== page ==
Okay, so if someone asks you to define criminality, you probably start thinking something like, "It's stuff that's against the law." Right? According to U.S. law, for example, Louise has committed a homicide by killing Harlan, since Thelma was technically "safe" when she did it.
Despite the fact that we in the audience are pretty much right there with Louise, the legal system is not set up to pardon her for her actions—quite the opposite. In fact, Louise states right off the bat that nobody will believe their story—and that Thelma's having drunk and cavorted with Harlan will discourage the claim that he attacked her.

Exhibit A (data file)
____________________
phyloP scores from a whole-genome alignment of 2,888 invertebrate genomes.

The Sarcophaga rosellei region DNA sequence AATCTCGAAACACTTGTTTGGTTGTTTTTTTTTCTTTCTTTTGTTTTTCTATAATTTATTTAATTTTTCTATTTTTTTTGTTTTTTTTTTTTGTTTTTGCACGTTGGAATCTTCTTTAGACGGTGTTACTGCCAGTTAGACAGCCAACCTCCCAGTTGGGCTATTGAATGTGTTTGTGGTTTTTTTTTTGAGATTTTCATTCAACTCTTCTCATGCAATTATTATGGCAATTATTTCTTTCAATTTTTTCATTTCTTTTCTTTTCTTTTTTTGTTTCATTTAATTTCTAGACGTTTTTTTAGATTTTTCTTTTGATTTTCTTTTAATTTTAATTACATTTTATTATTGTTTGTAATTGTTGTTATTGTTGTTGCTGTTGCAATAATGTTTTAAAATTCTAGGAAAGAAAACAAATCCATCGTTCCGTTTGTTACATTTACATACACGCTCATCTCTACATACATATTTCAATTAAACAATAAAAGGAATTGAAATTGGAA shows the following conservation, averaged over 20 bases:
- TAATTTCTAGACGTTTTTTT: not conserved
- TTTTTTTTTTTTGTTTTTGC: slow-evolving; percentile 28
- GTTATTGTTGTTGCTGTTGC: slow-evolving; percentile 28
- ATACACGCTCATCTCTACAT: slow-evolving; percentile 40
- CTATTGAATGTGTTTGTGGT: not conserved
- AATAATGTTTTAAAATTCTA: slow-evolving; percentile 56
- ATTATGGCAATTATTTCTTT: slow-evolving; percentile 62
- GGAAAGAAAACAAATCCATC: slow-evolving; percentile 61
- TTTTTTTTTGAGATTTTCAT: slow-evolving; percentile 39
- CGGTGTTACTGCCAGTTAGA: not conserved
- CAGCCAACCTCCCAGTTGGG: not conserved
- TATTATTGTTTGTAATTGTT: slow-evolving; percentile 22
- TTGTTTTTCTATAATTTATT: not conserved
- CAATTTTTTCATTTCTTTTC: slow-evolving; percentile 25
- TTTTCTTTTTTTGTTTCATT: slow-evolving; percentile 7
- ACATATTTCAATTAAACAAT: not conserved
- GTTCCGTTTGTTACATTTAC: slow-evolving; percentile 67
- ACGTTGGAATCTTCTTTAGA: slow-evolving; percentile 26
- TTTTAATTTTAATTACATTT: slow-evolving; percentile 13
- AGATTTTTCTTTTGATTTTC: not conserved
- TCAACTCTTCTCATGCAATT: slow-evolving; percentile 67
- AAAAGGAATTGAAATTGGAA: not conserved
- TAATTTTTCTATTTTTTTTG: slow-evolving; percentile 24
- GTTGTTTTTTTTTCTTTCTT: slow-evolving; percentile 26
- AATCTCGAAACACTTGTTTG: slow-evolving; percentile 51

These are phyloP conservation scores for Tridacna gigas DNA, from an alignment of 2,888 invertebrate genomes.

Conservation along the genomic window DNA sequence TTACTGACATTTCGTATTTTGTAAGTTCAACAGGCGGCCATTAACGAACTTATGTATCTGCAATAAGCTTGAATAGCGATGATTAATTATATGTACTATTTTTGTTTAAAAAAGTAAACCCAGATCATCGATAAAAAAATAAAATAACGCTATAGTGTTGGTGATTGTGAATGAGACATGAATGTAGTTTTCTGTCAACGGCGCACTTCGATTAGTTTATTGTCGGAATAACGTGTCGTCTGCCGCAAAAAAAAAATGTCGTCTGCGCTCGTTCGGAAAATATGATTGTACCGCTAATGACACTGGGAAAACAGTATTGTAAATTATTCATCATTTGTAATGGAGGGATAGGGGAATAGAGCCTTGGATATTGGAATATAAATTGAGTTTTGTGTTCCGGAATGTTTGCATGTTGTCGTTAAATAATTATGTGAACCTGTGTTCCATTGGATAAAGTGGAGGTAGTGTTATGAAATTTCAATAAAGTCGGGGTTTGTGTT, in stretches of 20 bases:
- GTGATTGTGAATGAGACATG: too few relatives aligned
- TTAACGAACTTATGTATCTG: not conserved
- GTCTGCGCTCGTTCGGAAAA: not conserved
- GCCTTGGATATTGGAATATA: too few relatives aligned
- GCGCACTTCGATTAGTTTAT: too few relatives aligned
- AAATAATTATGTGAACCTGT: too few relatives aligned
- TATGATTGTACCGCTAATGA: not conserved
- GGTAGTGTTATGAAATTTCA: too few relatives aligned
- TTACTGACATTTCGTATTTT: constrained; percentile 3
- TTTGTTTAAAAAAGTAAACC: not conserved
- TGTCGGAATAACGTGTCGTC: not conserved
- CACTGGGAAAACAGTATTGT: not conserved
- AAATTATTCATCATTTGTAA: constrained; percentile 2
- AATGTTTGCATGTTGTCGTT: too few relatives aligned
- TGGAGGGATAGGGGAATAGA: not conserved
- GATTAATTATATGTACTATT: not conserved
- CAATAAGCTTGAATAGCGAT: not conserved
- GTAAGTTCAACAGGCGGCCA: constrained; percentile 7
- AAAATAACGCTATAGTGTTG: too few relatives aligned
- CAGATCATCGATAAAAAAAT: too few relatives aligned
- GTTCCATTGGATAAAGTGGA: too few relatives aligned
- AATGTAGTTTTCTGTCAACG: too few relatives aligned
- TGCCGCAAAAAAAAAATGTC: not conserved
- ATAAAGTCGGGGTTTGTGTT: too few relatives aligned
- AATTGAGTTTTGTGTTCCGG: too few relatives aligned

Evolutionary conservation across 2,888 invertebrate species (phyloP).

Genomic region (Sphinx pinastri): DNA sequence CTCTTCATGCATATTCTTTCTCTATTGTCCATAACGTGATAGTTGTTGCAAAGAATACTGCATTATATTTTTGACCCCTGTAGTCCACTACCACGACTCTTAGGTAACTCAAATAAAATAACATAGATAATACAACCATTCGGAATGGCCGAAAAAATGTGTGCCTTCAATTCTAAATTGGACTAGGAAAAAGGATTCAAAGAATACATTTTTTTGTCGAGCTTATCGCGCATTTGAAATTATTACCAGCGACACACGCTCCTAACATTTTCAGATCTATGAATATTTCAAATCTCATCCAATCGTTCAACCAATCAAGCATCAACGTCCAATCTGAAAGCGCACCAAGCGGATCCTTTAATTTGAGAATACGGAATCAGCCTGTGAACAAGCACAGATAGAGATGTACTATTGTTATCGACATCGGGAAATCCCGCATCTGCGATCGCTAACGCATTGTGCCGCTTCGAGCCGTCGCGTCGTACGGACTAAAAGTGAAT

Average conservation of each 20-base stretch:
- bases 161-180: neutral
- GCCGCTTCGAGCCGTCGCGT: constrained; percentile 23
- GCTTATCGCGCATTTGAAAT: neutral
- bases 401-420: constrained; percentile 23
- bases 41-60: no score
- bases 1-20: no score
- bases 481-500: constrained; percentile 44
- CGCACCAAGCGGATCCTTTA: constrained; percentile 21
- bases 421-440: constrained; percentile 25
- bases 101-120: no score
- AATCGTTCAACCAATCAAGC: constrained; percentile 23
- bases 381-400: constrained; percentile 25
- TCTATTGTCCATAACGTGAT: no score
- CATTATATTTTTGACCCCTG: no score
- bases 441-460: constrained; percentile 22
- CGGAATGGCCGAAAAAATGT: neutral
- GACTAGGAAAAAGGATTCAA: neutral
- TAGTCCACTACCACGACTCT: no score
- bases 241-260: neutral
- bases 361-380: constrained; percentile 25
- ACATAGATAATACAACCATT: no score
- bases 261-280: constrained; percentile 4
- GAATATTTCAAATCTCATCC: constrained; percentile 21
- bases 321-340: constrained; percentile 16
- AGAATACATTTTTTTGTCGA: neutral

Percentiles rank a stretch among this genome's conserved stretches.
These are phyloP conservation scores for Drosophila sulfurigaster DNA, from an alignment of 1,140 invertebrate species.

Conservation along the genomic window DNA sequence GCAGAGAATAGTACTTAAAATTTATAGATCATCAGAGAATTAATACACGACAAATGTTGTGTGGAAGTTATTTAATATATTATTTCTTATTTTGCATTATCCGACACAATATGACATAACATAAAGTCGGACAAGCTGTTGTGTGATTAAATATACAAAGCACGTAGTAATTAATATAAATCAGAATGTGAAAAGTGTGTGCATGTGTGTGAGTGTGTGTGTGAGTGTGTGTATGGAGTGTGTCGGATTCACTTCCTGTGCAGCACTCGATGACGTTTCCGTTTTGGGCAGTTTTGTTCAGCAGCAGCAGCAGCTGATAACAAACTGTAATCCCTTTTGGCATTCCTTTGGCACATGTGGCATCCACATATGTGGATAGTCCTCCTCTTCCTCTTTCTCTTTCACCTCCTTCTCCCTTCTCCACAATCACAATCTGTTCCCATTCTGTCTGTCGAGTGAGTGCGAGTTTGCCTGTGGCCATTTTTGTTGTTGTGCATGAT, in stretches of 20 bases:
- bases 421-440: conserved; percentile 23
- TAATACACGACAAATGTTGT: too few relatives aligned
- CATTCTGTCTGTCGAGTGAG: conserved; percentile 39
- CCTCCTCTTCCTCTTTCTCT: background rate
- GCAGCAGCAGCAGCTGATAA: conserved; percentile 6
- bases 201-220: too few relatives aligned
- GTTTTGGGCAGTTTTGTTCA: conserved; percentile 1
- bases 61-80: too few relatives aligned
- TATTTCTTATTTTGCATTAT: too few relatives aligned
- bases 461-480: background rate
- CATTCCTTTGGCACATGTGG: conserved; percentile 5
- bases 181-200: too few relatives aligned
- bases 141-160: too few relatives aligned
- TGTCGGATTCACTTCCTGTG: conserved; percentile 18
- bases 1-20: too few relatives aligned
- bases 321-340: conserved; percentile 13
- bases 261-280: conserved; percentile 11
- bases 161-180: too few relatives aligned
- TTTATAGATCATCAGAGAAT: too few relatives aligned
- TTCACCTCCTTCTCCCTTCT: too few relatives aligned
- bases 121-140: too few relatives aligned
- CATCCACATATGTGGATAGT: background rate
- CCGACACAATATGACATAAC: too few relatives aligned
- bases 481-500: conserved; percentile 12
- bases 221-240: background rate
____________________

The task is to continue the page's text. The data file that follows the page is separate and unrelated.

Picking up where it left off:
So what's actually criminal, and what's not? Thelma and Louise doesn't have any easy answers, but it's sure asking the right questions.
Questions About Criminality
- Louise committed a crime by shooting Harlan. What was Harlan's crime? How might it be defined by the current legal system, and what sentence might he have received?
- What adjectives—beside "criminal"—would you use to describe Thelma and Louise? Back this up with evidence from the film.
- Find current cases of sexual assault in the U.S. in which the women weren't considered believable and compare them to Thelma and Louise. How do you think the legal system should deal with issues of sexual assault? Is there a better way?
- How do Thelma and Louise fulfill or challenge conventional outlaw stereotypes?
Chew on This
Thelma and Louise supports the idea that there is a flaw in the way criminality is defined by the U.S. legal system.
Resorting to crime was an effective way for Thelma and Louise to challenge their society.